Woodstock Nostalgia Show Coverage

By Tim Sykes

It is called Ontario’s largest indoor show of nostalgia and small antiques for a good reason.  The March 11 edition of the Woodstock Nostalgia and Collectables show certainly lived up to its reputation.  Held at the spacious Auditorium and Market buildings at the Woodstock Fairgrounds, there are more than 230 vendor tables filled with collectibles.  With the variety available, it is well worth the five dollar admission fee (children under 12 are free with an adult).  The advertising reads like a nostalgic who’s who, with nearly every conceivable collectible available.  Not just advertising hype, the show consistently delivers exactly as promised.  From post cards and vintage paper items to bottles, tins, china and glassware, along with signs, automobilia, advertising collectibles, and so much more, The rooms had it all on display and available to the consumer.  If you are a serious collector of nostalgia and small antiques, this is a quality show any serious collector should attend.

It has been a bit of a tradition over the years that most of the participating dealers tend to bring their finest collectibles and display them in this large hall.  The high level of quality products and the incredible variety of nostalgia available to the consumer throughout the sales floor insures the large crowds of buyers. Ian and Jackie Ward are the longtime promoters of this show, consistently maintaining the show’s high standards over the years.  It is easy to see why this is their flagship event in their series of collectible shows held throughout the province.

I have been to the Woodstock Nostalgia Show as a buyer, have spent time behind the table as a vendor, and now I’ve gained a completely different perspective of the show as a reporter.  On this cold day in early March, the deals inside the hall must have been red hot.  Most dealers that I talked to were pleasantly surprised in how well the consumers were so eager to buy.  After the doors opened, it was almost impossible to walk down the aisles.  The crowds were tremendous, much to the satisfaction of every vendor and the show promoters.  Every vendor spot was occupied, including those in the main hall, and throughout the smaller room near the front doors.  It seemed that within minutes of the doors opening, the finest collectibles were soon changing hands.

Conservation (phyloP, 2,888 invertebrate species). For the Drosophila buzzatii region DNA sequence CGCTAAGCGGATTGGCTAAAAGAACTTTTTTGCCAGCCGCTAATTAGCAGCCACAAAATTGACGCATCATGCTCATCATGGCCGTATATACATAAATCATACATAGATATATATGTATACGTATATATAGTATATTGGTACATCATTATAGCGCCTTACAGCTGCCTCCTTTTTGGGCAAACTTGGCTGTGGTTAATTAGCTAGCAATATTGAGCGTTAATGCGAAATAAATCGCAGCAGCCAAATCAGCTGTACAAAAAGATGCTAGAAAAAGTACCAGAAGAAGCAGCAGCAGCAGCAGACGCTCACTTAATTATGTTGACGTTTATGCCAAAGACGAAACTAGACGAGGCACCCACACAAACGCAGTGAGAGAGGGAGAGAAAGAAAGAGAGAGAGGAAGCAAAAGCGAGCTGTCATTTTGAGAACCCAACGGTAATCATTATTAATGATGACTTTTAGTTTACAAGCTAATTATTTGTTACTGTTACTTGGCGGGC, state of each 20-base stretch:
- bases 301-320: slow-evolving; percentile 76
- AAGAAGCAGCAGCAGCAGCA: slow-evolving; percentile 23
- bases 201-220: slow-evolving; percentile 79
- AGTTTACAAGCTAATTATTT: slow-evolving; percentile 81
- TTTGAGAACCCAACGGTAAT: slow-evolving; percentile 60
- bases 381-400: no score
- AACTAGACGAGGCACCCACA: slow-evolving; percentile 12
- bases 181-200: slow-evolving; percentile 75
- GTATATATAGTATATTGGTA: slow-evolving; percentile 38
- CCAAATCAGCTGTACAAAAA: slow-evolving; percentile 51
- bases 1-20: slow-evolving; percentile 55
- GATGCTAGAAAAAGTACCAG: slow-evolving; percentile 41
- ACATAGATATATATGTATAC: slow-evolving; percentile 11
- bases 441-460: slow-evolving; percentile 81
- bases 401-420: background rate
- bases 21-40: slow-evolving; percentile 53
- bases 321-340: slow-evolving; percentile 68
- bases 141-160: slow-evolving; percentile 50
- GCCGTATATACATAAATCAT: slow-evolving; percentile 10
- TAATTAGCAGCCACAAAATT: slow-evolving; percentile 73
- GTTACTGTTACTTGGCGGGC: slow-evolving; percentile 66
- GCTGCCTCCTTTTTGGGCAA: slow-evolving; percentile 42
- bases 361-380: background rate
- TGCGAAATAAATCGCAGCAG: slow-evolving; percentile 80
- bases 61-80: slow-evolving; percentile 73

When I first arrived, my eye was immediately drawn to the impressive setup presented by Elizabeth Dukelow of Week’s End Antiques in Port Rowan, Ontario.  Her corner booth included historical artifacts, ephemera and small antiques attractively displayed on linen tablecloths.  In the main hall, taking up several tables were numerous crates of various vintage magazines presented by Mat Ross.  His display board featured a wonderful display that featured sports heroes, musical acts, Hollywood stars, and a special collection of Life Magazines that featured The Beatles from throughout the 1960s. Among the other busy booths along an isle was the popular collector supplies table of bottle expert Robin Newton-Smith of Cambridge, Ontario.  His table top featured plastic sleeves available for nearly any paper collectible worth having, as well as an impressive selection of collector bottles.  Ed Locke, a dealer from Renfrew, Ontario was located along a wall in the main hall and he was able to take advantage of the extra space for his display of original dance hall event posters.  I was lucky to have had a look at Locke’s unique collection, because shortly after the doors opened, nearly his entire inventory was purchased by eager collectors.  Juras Michelsons, a collector from Cambridge, Ontario was doing a brisk business at his large table of collectible model cars and other automobile-related ephemera.  In the middle of the Market building, the table display of Pat and Jayne Morrison of Pinegrove Antiques caught my attention as well, with a notable collection of quality tins and related material.  Tim Maitland from Corunna, Ontario had an amazing display of silk screen advertising milk bottles, featuring dairies from around the province.

Wray Martin, a well regarded historian from London, Ontario, and long time dealer at the Woodstock Nostalgia show was there with another amazing collection of quality smalls he is known for.  His group of tables has always been a popular destination at each show.  Greg Williams, another dealer from London, Ontario had his first-class display of quality small antiques, and as predicted, his booth space was among the first visited by several important collectors.  It wasn’t long before his large inventory was reduced.
Over all, the March 11 version of the Woodstock Nostalgia show was a jam packed affair, popular with collectors, and a totally enjoyable outing.  The next Woodstock Nostalgia show is scheduled for May 27, 2018.  You will want to mark the date on your calendar!